I wanted out of that apartment, out of Paris, as fast as possible.

Rachel said something into her pillow about being hungry. Ice cream, I said, I’ll go get ice cream.

I don’t even like ice cream that much.

I ran outside, le monde à mes pieds, to Place de la République, the large traffic circle behind our apartment. République was a racetrack with four lanes of vehicles whipping around two parks. No square in America looked so majestic, yet in Paris République was considered a retail zone — hardly special except for being where protesters gathered whenever the government threatened to raise the retirement age. In the center was a statue of a robed woman. She was Marianne, symbol of the French Republic, proud and tall, perhaps unaware that her robe was slipping. In several ways, she reminded me of Mireille. I stood on an island in the middle of the Boulevard Saint-Martin, which flowed into République, and waited through several traffic lights, just watching. New, new, new, I was thinking. Our previous life would be reversed within 24 hours: Me working in an office, in a language I barely spoke, and Rachel at home writing when she wasn’t attending French lessons. Was this a good idea? Was it the right thing to do?

It seemed like a colossal mistake.

But would I really prefer to be anywhere else? Hadn’t Rachel’s breasts passed inspection by Parisian experts? As long as no one talked to me about topics other than New York, wouldn’t I be fine?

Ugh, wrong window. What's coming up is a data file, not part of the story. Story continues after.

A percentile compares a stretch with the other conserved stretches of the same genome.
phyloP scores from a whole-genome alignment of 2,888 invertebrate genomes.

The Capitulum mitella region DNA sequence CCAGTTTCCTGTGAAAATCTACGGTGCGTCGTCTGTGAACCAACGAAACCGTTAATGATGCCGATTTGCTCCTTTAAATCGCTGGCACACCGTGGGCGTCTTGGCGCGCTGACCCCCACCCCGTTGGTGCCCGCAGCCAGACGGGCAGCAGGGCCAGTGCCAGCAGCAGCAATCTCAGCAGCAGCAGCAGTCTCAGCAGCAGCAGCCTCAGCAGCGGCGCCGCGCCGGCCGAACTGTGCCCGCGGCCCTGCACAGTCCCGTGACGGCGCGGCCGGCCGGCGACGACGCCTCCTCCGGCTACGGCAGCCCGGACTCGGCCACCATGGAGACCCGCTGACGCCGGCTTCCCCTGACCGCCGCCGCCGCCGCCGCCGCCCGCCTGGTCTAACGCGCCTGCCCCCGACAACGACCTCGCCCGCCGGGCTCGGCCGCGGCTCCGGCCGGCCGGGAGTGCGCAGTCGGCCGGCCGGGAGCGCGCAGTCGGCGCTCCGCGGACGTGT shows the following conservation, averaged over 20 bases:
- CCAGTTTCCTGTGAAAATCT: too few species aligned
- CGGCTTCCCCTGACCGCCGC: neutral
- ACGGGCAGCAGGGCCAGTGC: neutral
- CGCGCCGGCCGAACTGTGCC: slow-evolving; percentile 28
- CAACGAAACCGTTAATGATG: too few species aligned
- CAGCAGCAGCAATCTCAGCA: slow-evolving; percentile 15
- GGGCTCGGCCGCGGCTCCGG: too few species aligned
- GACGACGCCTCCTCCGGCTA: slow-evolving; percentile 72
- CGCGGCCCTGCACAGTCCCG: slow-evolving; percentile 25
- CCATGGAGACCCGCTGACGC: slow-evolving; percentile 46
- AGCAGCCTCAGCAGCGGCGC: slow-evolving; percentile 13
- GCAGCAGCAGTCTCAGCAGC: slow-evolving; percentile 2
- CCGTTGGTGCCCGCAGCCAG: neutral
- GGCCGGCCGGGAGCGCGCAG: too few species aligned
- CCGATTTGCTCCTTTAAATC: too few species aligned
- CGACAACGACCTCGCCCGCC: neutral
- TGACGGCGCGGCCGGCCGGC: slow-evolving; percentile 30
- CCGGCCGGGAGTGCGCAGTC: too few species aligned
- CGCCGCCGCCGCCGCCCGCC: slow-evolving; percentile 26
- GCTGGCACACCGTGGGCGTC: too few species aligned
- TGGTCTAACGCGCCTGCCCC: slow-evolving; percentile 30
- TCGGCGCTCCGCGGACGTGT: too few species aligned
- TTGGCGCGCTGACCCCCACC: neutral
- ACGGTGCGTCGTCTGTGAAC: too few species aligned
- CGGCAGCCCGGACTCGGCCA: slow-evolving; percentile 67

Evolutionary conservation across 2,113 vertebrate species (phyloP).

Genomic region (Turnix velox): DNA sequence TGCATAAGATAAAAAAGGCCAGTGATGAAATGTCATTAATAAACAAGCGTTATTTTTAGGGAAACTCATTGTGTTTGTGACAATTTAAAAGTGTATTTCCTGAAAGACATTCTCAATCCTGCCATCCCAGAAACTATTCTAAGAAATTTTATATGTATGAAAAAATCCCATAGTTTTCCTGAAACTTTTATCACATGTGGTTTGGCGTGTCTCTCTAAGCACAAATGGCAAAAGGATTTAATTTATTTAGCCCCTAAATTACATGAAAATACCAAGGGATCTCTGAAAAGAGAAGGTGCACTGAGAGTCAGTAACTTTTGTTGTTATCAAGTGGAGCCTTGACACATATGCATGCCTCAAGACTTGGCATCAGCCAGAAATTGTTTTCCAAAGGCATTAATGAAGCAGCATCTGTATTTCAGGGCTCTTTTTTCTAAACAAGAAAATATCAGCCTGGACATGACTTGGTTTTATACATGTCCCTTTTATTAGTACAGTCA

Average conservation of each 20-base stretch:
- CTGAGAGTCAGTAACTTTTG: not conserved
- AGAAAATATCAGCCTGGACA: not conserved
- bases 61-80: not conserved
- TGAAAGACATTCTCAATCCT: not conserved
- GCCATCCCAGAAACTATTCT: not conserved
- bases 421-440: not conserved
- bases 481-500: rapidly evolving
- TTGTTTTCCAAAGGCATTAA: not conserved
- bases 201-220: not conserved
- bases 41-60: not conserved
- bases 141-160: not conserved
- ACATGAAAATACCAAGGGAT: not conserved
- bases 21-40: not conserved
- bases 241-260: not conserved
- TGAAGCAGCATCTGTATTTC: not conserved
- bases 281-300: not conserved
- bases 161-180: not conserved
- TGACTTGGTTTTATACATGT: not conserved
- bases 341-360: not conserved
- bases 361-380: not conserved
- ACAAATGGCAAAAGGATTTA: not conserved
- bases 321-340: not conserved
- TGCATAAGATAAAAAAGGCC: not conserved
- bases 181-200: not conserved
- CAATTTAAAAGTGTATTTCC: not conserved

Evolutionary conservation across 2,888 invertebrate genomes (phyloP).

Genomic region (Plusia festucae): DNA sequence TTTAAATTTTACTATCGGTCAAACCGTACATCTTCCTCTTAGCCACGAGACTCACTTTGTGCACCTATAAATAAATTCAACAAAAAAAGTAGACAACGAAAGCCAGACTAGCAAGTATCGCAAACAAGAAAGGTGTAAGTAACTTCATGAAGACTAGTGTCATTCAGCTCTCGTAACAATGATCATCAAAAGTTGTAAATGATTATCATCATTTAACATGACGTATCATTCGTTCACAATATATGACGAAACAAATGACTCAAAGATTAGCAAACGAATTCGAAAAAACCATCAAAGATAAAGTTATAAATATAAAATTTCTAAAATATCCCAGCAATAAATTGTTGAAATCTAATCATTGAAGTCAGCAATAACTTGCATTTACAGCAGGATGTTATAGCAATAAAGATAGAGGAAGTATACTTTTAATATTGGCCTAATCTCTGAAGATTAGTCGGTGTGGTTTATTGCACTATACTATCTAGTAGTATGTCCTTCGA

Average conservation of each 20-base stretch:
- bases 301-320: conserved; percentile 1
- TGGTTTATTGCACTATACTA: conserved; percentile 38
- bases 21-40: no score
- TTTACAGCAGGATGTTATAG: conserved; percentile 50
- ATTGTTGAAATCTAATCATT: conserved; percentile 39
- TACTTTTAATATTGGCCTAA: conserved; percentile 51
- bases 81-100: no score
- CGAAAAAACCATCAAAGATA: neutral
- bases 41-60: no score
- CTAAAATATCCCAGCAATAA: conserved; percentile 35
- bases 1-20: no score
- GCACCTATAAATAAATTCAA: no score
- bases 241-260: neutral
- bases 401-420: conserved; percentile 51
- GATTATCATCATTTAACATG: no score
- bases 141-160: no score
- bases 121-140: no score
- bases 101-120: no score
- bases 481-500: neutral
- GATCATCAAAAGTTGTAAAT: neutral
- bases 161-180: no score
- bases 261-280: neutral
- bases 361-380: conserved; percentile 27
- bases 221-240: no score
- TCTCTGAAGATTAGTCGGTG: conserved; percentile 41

I was scared. Well, so what?

I got the ice cream. We ate it in bed. Through the windows came fragrances from the trees outside and Asif ’s vegetable garden. We heard only birdsong. I remembered a letter Edith Wharton wrote about Paris in 1907 that I’d seen excerpted in a magazine back in the States: “The tranquil majesty of the architectural lines, the wonderful blurred winter lights, the long lines of lamps garlanding the avenues & the quays — je l’ai dans mon sang!” (“I have it in my blood!”)

At the time, I’d thought I knew what she meant. But now I knew.

Excerpted from “Paris, I Love You but You’re Bringing Me Down,” by Rosecrans Baldwin, published in May 2012 by Farrar, Straus and Giroux. Copyright © 2012 by Rosecrans Baldwin. All rights reserved.

Rosecrans Baldwin is a founding editor of The Morning News. His first novel, "You Lost Me There," was named one of NPR's Best Books of 2010. His latest book is "Paris I Love You, But You're Bringing Me Down."